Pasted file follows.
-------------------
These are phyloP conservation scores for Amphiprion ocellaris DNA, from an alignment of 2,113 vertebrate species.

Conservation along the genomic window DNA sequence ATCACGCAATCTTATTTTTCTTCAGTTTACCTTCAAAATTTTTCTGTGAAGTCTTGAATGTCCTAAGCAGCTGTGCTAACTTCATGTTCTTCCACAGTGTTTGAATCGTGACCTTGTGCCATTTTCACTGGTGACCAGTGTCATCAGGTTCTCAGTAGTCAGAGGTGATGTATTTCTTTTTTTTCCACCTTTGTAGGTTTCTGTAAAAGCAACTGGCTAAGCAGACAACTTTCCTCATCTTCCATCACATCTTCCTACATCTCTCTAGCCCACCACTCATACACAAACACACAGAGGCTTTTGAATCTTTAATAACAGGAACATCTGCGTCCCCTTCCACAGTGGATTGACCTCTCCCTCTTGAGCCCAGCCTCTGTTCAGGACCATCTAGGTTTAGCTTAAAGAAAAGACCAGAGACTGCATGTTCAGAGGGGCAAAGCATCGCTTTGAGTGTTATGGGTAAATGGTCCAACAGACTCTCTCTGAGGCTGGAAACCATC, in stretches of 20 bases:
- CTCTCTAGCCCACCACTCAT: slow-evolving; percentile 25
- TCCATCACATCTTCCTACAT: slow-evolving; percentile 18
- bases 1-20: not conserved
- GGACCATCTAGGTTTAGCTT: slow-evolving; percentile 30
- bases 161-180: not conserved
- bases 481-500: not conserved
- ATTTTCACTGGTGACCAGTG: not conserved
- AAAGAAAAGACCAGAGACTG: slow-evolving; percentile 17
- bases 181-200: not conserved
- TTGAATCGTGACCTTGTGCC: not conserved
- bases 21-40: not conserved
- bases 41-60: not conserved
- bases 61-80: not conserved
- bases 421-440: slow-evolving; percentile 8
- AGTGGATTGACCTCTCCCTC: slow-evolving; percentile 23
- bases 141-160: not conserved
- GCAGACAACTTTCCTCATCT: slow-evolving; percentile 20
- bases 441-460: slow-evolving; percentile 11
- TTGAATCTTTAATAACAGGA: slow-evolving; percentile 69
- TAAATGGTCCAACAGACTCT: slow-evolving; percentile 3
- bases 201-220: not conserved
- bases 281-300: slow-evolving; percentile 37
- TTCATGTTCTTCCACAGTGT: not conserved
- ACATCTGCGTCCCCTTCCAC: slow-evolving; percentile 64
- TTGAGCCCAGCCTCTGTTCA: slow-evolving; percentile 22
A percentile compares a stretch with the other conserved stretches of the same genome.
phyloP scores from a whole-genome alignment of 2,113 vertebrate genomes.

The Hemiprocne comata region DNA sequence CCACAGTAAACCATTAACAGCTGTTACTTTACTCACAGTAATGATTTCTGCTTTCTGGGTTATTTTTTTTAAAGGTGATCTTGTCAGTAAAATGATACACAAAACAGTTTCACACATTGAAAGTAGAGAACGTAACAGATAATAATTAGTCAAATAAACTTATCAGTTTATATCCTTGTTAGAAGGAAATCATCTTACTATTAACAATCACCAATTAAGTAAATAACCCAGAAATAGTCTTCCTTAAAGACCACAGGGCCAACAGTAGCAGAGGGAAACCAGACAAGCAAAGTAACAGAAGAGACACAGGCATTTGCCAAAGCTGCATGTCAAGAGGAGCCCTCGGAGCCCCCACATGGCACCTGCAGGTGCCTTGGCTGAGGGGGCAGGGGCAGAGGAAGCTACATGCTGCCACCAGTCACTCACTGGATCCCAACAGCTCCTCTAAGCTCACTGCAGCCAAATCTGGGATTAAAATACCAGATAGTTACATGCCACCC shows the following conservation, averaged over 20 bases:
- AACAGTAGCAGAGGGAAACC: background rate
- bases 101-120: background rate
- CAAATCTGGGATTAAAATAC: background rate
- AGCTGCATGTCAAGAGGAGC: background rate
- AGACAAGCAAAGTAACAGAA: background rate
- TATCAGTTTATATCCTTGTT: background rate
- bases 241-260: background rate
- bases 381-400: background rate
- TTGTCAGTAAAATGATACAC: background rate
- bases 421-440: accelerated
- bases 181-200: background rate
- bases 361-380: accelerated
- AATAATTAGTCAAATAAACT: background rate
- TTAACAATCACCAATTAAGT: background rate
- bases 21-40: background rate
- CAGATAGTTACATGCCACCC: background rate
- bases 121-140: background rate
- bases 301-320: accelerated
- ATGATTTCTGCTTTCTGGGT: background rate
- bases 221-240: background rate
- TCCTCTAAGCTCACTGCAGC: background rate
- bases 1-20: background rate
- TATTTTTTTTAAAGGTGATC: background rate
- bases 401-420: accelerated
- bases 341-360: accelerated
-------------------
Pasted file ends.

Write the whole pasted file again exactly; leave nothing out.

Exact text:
These are phyloP conservation scores for Amphiprion ocellaris DNA, from an alignment of 2,113 vertebrate species.

Conservation along the genomic window DNA sequence ATCACGCAATCTTATTTTTCTTCAGTTTACCTTCAAAATTTTTCTGTGAAGTCTTGAATGTCCTAAGCAGCTGTGCTAACTTCATGTTCTTCCACAGTGTTTGAATCGTGACCTTGTGCCATTTTCACTGGTGACCAGTGTCATCAGGTTCTCAGTAGTCAGAGGTGATGTATTTCTTTTTTTTCCACCTTTGTAGGTTTCTGTAAAAGCAACTGGCTAAGCAGACAACTTTCCTCATCTTCCATCACATCTTCCTACATCTCTCTAGCCCACCACTCATACACAAACACACAGAGGCTTTTGAATCTTTAATAACAGGAACATCTGCGTCCCCTTCCACAGTGGATTGACCTCTCCCTCTTGAGCCCAGCCTCTGTTCAGGACCATCTAGGTTTAGCTTAAAGAAAAGACCAGAGACTGCATGTTCAGAGGGGCAAAGCATCGCTTTGAGTGTTATGGGTAAATGGTCCAACAGACTCTCTCTGAGGCTGGAAACCATC, in stretches of 20 bases:
- CTCTCTAGCCCACCACTCAT: slow-evolving; percentile 25
- TCCATCACATCTTCCTACAT: slow-evolving; percentile 18
- bases 1-20: not conserved
- GGACCATCTAGGTTTAGCTT: slow-evolving; percentile 30
- bases 161-180: not conserved
- bases 481-500: not conserved
- ATTTTCACTGGTGACCAGTG: not conserved
- AAAGAAAAGACCAGAGACTG: slow-evolving; percentile 17
- bases 181-200: not conserved
- TTGAATCGTGACCTTGTGCC: not conserved
- bases 21-40: not conserved
- bases 41-60: not conserved
- bases 61-80: not conserved
- bases 421-440: slow-evolving; percentile 8
- AGTGGATTGACCTCTCCCTC: slow-evolving; percentile 23
- bases 141-160: not conserved
- GCAGACAACTTTCCTCATCT: slow-evolving; percentile 20
- bases 441-460: slow-evolving; percentile 11
- TTGAATCTTTAATAACAGGA: slow-evolving; percentile 69
- TAAATGGTCCAACAGACTCT: slow-evolving; percentile 3
- bases 201-220: not conserved
- bases 281-300: slow-evolving; percentile 37
- TTCATGTTCTTCCACAGTGT: not conserved
- ACATCTGCGTCCCCTTCCAC: slow-evolving; percentile 64
- TTGAGCCCAGCCTCTGTTCA: slow-evolving; percentile 22
A percentile compares a stretch with the other conserved stretches of the same genome.
phyloP scores from a whole-genome alignment of 2,113 vertebrate genomes.

The Hemiprocne comata region DNA sequence CCACAGTAAACCATTAACAGCTGTTACTTTACTCACAGTAATGATTTCTGCTTTCTGGGTTATTTTTTTTAAAGGTGATCTTGTCAGTAAAATGATACACAAAACAGTTTCACACATTGAAAGTAGAGAACGTAACAGATAATAATTAGTCAAATAAACTTATCAGTTTATATCCTTGTTAGAAGGAAATCATCTTACTATTAACAATCACCAATTAAGTAAATAACCCAGAAATAGTCTTCCTTAAAGACCACAGGGCCAACAGTAGCAGAGGGAAACCAGACAAGCAAAGTAACAGAAGAGACACAGGCATTTGCCAAAGCTGCATGTCAAGAGGAGCCCTCGGAGCCCCCACATGGCACCTGCAGGTGCCTTGGCTGAGGGGGCAGGGGCAGAGGAAGCTACATGCTGCCACCAGTCACTCACTGGATCCCAACAGCTCCTCTAAGCTCACTGCAGCCAAATCTGGGATTAAAATACCAGATAGTTACATGCCACCC shows the following conservation, averaged over 20 bases:
- AACAGTAGCAGAGGGAAACC: background rate
- bases 101-120: background rate
- CAAATCTGGGATTAAAATAC: background rate
- AGCTGCATGTCAAGAGGAGC: background rate
- AGACAAGCAAAGTAACAGAA: background rate
- TATCAGTTTATATCCTTGTT: background rate
- bases 241-260: background rate
- bases 381-400: background rate
- TTGTCAGTAAAATGATACAC: background rate
- bases 421-440: accelerated
- bases 181-200: background rate
- bases 361-380: accelerated
- AATAATTAGTCAAATAAACT: background rate
- TTAACAATCACCAATTAAGT: background rate
- bases 21-40: background rate
- CAGATAGTTACATGCCACCC: background rate
- bases 121-140: background rate
- bases 301-320: accelerated
- ATGATTTCTGCTTTCTGGGT: background rate
- bases 221-240: background rate
- TCCTCTAAGCTCACTGCAGC: background rate
- bases 1-20: background rate
- TATTTTTTTTAAAGGTGATC: background rate
- bases 401-420: accelerated
- bases 341-360: accelerated